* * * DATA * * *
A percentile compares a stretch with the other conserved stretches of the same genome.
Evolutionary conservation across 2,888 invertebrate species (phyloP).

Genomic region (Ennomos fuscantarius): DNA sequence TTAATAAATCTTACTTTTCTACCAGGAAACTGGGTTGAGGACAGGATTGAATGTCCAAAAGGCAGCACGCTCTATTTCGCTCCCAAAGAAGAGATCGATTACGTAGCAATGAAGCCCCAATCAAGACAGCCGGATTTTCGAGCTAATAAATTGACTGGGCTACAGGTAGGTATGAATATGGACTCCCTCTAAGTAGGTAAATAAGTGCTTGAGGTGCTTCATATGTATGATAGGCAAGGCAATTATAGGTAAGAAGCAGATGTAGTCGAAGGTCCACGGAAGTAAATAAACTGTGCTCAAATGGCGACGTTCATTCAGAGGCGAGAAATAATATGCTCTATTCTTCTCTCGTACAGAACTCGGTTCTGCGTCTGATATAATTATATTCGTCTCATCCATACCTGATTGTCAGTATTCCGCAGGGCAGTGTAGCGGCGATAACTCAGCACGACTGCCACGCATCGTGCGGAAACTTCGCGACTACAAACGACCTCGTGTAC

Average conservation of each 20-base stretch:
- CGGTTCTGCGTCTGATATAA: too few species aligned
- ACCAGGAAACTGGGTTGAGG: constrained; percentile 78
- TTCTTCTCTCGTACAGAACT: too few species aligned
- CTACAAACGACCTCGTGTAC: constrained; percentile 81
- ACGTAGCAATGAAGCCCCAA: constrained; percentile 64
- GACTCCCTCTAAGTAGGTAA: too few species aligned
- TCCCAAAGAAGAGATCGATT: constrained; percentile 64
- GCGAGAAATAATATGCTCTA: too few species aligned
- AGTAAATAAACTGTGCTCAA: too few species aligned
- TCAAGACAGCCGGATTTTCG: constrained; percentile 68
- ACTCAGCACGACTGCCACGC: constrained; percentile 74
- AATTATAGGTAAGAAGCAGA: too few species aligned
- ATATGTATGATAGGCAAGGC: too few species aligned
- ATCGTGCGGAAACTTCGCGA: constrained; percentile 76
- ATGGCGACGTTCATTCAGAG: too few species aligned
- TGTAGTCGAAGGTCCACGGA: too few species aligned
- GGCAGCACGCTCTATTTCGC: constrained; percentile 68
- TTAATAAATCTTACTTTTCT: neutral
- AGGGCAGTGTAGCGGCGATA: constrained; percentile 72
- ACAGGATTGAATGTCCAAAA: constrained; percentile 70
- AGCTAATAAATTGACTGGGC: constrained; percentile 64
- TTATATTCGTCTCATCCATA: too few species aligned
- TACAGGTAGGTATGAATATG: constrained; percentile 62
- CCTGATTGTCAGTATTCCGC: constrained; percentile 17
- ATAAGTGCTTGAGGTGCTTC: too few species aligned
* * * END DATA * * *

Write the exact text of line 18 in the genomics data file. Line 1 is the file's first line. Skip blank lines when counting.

- ATCGTGCGGAAACTTCGCGA: constrained; percentile 76